For all the running around they put me through at their Embassy in New York, the Chileans more them redeemed themselves at Santiago International! While American and Canadian passport holders had to slug it out in a serpentine queue at immigration, I simply walked into an empty counter that said ‘Others’, got my passport stamped, and was on my way in no time, leaving behind the more ‘privileged’ lot, and having the last laugh while doing so 😉
This was my third foray into South America, and just like the last two, a rather brief one at that! There were several reasons to justify such a ridiculously short trip – I had very limited vacation days left; I’d managed to get a steal of a fare (details of which are best left out ;-)); my friend Lino was going to be there at the same time; and last but not the least, it was spring in the Southern hemisphere!
The trip was short for sure but the sights, sounds, tastes and smells that I experienced over those three days were as rich and varied as I’ve come to expect of this amazing continent. Spanning a sleepy little town, a historic port city, and of course, the capital, Santiago, here are 10 highlights from my trip, narrated as they happened.
#1. The road to Limache. Like most other countries in South America, Chile too, sadly, shrugged off its passenger rail network over the last few decades. Instead, they replaced it with a super-efficient bus system serving every nook and cranny of their rather lengthy country. Turbus and Pullman were products of this development, and are today the largest nationwide bus companies. From the Pullman terminal in Central Santiago, we set off for Limache, some 100 km and 2 hours away, over the Andean foothills.
As far as road journeys go, I would rate this as one of the most scenic I’ve done! Not for the vistas it has to offer, nor for the thrill of being on a twisty, steep mountain road – but in fact for the drastic change in landscape and the variety of flora that comes packed into those short 2 hours! Arid hills and desert shrub make way for verdant pine forests, then it’s back to hillsides dotted with cacti, over to palm lined vineyards and avocado plantations – all this to the backdrop of the mightier, snow-capped Andean peaks!
#2. Conversations and Piscos at the Duque’s. Limache wouldn’t normally figure on a visitor’s itinerary, and that’s precisely why I don’t pass up on the opportunity! Lino’s family hails from Limache and Lino knows a thing or two about the town. Better still, his cousin is Alcalde or Mayor of the town and I get a guided tour of its expanse (relatively speaking!) and all its prominent sights – it is the most personalised tour one can hope to get, and I am treated like a true guest of honour!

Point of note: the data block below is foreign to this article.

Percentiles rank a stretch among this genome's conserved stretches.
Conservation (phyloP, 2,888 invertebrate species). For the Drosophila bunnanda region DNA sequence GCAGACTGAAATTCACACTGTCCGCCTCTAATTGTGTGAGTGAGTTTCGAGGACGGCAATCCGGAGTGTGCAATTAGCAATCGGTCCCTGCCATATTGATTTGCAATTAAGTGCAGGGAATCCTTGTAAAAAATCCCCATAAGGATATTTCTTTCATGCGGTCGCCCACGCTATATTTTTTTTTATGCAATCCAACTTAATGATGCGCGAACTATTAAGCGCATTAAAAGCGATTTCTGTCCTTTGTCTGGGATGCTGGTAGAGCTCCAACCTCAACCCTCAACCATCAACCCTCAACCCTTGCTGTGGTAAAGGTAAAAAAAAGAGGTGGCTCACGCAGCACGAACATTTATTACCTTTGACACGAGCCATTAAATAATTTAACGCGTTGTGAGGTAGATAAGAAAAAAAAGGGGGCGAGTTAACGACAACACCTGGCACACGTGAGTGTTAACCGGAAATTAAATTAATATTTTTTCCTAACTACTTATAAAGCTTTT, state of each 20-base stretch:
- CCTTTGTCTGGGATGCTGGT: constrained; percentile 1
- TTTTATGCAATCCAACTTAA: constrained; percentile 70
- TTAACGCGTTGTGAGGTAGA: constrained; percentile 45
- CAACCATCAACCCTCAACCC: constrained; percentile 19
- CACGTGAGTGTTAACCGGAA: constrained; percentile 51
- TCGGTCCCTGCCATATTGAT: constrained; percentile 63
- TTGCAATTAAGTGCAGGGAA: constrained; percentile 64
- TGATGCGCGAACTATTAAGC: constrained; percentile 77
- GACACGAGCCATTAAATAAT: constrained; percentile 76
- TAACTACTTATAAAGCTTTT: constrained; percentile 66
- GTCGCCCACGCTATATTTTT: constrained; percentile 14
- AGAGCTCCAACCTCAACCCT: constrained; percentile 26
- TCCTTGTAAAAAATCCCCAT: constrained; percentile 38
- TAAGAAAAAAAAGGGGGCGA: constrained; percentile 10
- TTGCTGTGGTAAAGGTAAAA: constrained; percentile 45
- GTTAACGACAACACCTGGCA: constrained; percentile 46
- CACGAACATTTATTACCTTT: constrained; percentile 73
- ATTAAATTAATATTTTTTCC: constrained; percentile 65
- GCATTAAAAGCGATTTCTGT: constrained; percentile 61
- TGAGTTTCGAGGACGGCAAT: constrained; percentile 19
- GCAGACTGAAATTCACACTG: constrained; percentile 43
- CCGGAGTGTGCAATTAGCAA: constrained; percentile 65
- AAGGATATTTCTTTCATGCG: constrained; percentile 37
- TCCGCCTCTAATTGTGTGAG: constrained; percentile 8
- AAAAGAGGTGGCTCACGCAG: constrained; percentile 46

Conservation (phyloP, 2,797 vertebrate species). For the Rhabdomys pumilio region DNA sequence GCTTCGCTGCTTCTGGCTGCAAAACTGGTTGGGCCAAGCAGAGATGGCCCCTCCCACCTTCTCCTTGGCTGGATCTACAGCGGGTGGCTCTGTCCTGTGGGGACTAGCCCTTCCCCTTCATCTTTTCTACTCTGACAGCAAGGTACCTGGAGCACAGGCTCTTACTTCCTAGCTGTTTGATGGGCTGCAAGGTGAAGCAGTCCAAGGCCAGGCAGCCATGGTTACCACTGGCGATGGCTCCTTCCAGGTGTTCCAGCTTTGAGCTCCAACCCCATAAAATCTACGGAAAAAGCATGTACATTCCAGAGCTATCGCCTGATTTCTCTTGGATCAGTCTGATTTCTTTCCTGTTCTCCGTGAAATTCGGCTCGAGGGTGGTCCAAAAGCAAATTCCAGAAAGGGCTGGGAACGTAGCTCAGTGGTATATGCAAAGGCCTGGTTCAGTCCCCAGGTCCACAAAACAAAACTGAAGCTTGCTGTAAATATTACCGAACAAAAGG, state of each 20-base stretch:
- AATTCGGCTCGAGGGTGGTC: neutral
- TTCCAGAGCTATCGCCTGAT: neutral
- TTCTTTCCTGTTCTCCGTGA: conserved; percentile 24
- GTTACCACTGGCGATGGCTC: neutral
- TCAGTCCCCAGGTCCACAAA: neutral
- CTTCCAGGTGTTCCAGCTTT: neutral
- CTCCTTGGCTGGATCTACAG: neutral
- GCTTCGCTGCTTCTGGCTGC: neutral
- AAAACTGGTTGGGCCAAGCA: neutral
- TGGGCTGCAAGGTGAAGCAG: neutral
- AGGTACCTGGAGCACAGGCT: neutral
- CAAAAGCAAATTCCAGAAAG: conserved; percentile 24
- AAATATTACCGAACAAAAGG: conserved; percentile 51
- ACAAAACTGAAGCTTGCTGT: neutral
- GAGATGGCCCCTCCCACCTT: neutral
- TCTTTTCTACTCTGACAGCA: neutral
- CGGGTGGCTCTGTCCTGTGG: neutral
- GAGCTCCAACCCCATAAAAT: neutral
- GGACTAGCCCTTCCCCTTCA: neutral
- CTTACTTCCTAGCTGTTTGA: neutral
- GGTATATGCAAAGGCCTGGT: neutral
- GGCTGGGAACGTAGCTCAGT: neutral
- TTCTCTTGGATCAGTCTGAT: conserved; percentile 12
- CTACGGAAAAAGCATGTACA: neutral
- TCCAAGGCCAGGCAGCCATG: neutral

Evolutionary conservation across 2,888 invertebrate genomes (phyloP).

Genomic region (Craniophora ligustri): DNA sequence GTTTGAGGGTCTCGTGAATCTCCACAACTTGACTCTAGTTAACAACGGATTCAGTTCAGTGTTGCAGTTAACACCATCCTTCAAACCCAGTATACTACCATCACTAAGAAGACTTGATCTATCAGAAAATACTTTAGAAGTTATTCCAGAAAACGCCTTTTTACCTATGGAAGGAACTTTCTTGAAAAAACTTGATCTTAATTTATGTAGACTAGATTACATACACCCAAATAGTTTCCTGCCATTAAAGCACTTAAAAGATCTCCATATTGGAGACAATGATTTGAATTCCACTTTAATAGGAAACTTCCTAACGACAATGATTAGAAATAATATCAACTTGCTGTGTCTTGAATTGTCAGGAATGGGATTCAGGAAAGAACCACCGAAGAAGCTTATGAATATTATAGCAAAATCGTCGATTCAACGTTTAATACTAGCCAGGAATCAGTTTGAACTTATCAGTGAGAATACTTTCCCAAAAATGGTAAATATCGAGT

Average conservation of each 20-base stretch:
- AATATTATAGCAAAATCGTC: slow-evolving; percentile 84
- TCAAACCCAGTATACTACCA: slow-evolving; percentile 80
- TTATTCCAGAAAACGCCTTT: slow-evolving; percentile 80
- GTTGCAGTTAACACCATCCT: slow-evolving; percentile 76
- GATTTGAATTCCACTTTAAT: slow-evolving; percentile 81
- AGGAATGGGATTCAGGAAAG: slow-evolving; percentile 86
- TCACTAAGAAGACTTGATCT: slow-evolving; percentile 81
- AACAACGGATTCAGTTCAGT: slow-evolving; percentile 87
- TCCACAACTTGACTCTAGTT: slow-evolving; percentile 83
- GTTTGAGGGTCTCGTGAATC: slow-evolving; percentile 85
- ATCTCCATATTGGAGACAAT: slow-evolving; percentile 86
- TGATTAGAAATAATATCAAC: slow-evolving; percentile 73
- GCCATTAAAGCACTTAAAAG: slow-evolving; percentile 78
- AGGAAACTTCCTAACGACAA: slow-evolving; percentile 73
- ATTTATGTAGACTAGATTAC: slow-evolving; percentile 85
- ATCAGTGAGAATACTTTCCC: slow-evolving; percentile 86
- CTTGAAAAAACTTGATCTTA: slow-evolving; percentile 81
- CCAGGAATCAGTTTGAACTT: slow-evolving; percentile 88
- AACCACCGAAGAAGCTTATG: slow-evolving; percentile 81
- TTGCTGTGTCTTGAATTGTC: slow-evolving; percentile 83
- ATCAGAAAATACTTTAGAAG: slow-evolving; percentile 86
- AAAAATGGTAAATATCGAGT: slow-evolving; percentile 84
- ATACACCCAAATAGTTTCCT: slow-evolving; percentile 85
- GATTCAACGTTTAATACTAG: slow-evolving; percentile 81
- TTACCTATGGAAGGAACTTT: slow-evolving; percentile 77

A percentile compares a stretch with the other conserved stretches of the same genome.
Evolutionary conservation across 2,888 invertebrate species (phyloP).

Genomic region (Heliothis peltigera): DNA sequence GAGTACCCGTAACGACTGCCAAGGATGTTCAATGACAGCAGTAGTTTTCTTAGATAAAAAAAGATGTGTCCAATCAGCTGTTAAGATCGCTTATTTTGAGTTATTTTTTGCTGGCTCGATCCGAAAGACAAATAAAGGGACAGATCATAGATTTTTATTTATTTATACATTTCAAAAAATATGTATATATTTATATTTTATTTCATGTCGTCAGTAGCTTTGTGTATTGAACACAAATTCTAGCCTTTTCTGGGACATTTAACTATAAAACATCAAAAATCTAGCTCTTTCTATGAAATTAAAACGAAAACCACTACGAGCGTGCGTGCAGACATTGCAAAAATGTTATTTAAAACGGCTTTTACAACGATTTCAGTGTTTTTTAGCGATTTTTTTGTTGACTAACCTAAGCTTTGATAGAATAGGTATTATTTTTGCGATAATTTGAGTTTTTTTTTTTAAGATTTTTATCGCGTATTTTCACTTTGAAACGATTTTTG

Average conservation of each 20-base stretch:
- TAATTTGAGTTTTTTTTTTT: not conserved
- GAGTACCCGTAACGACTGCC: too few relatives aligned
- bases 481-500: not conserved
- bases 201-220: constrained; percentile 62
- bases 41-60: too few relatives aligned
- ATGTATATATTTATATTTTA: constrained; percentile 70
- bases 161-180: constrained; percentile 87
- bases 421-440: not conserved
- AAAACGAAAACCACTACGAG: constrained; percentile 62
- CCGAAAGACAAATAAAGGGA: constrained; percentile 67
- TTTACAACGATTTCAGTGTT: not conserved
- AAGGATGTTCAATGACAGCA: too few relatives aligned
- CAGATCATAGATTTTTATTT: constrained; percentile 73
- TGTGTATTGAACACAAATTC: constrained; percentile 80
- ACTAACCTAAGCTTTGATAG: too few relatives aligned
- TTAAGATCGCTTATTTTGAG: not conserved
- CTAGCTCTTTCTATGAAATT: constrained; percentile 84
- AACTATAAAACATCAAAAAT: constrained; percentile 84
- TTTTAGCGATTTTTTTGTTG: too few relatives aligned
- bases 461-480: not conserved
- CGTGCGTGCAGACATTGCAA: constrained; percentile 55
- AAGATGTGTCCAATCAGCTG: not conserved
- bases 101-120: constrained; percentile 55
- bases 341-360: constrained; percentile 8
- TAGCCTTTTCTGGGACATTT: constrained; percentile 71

After dinner, we call on the Duque’s, who’s house in Limache dates back to 1856. Part museum, part film set, it is one of the most exquisite homes I have seen – one that has survived several quakes and still bears the scars of their most recent one. Antiques and relics abound within, and the creeper decked courtyard sports an old fountain and period furniture. I am torn between admiring the place and playing with their ever affectionate canines. I can’t help but think – Hollywood would be hard pressed to art direct this any better!
Spring evenings can get chilly in Limache and while the Duque’s house lacks central heating, it is more than made up for by the warmth of Lino’s family. Pisco Sour is served – a drink claimed by both Chile and Peru to be their own – and conversations flow effortlessly into the night…
#3. The Port of Valparaiso. 45 km to the southwest of Limache lies the town of Valparaiso. A road does exist between the two, but a faster connection is made, for a change, by rail! About 20 minutes before we reach the terminal station of Puerto, I get my first glimpse of the Pacific (from South America i.e.), and the waters are by far the most gorgeous shade of blue I’ve laid my eyes on, anywhere in the world!
Valparaiso is home to Chile’s largest port and the coastal strip adjoining the port is pretty much the only flat stretch of terrain in town. While commerce is transacted there, the bulk of Valparaiso’s population resides on the cerros or hills – steep ones at that – connected to the bottom by a series of Ascensors or Funiculars. Up to 26 Ascensors served the town at one time, and Ascensor Artileria is one of 12 remaining today. Dating back to 1893, it connects Plaza Wheelwright at its base with Paseo 21 de Mayo at its summit. The paseo or terrace commemorates the War of the Pacific and also provides the best vantage point to marvel at Valparaiso’s superb location and challenging topography.
#4. Local flavour at El Membrillo. For lunch, we take a long walk along the promenade of Av Altamirano, with nothing but ocean and sky – and some Pelicans – for company! Lino guides me to his local favourite – El Membrillo – and soon enough the feast begins. As an aperitif we are served Borgonia, a house drink made of Strawberry, Vino Blanco and Asucre. Ceviche served on Clam shells makes up the Hors d’oeuvres, and I accompany all of that with Cristal, one of two big Beer brands in Chile!
As a side I get a Seafood Empanada, accompanied by a surprisingly spicy Salsa! And then it’s time for the main – Merlusa, the local catch for the day, fried to flaky perfection, served with a salad and rice. All of the above for the princely sum of 4000 Chilean Pesos or about 8$ !!!